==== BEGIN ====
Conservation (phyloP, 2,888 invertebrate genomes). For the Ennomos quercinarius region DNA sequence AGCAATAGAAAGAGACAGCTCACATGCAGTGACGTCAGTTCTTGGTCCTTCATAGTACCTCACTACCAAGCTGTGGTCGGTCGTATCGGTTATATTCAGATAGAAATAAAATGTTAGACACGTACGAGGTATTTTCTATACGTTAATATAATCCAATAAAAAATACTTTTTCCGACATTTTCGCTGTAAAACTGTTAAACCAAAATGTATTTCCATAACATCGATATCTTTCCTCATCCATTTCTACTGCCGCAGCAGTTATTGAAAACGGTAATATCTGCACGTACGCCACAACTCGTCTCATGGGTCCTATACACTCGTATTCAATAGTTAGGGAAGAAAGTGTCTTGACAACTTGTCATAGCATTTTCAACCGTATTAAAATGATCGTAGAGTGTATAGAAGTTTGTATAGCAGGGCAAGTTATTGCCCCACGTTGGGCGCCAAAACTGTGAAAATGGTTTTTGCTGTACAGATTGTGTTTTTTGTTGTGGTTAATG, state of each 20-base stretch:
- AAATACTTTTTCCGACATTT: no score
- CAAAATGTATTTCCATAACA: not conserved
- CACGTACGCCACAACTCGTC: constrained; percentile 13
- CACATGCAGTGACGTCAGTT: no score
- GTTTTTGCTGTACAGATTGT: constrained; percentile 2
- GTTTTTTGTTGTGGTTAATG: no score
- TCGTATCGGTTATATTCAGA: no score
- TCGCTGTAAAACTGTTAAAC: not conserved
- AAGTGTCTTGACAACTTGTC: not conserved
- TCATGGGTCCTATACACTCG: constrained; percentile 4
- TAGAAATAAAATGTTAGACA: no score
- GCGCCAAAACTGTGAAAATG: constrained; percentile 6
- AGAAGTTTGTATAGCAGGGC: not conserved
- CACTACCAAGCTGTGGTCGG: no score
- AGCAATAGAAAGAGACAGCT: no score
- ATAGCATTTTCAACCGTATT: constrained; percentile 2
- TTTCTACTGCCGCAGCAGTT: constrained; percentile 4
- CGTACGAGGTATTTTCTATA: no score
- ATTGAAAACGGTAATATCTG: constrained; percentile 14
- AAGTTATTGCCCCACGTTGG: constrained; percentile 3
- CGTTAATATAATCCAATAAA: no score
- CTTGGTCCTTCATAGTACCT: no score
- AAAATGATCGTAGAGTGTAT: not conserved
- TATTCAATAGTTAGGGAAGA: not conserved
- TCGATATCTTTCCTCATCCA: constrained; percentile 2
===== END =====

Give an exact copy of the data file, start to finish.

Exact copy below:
Conservation (phyloP, 2,888 invertebrate genomes). For the Ennomos quercinarius region DNA sequence AGCAATAGAAAGAGACAGCTCACATGCAGTGACGTCAGTTCTTGGTCCTTCATAGTACCTCACTACCAAGCTGTGGTCGGTCGTATCGGTTATATTCAGATAGAAATAAAATGTTAGACACGTACGAGGTATTTTCTATACGTTAATATAATCCAATAAAAAATACTTTTTCCGACATTTTCGCTGTAAAACTGTTAAACCAAAATGTATTTCCATAACATCGATATCTTTCCTCATCCATTTCTACTGCCGCAGCAGTTATTGAAAACGGTAATATCTGCACGTACGCCACAACTCGTCTCATGGGTCCTATACACTCGTATTCAATAGTTAGGGAAGAAAGTGTCTTGACAACTTGTCATAGCATTTTCAACCGTATTAAAATGATCGTAGAGTGTATAGAAGTTTGTATAGCAGGGCAAGTTATTGCCCCACGTTGGGCGCCAAAACTGTGAAAATGGTTTTTGCTGTACAGATTGTGTTTTTTGTTGTGGTTAATG, state of each 20-base stretch:
- AAATACTTTTTCCGACATTT: no score
- CAAAATGTATTTCCATAACA: not conserved
- CACGTACGCCACAACTCGTC: constrained; percentile 13
- CACATGCAGTGACGTCAGTT: no score
- GTTTTTGCTGTACAGATTGT: constrained; percentile 2
- GTTTTTTGTTGTGGTTAATG: no score
- TCGTATCGGTTATATTCAGA: no score
- TCGCTGTAAAACTGTTAAAC: not conserved
- AAGTGTCTTGACAACTTGTC: not conserved
- TCATGGGTCCTATACACTCG: constrained; percentile 4
- TAGAAATAAAATGTTAGACA: no score
- GCGCCAAAACTGTGAAAATG: constrained; percentile 6
- AGAAGTTTGTATAGCAGGGC: not conserved
- CACTACCAAGCTGTGGTCGG: no score
- AGCAATAGAAAGAGACAGCT: no score
- ATAGCATTTTCAACCGTATT: constrained; percentile 2
- TTTCTACTGCCGCAGCAGTT: constrained; percentile 4
- CGTACGAGGTATTTTCTATA: no score
- ATTGAAAACGGTAATATCTG: constrained; percentile 14
- AAGTTATTGCCCCACGTTGG: constrained; percentile 3
- CGTTAATATAATCCAATAAA: no score
- CTTGGTCCTTCATAGTACCT: no score
- AAAATGATCGTAGAGTGTAT: not conserved
- TATTCAATAGTTAGGGAAGA: not conserved
- TCGATATCTTTCCTCATCCA: constrained; percentile 2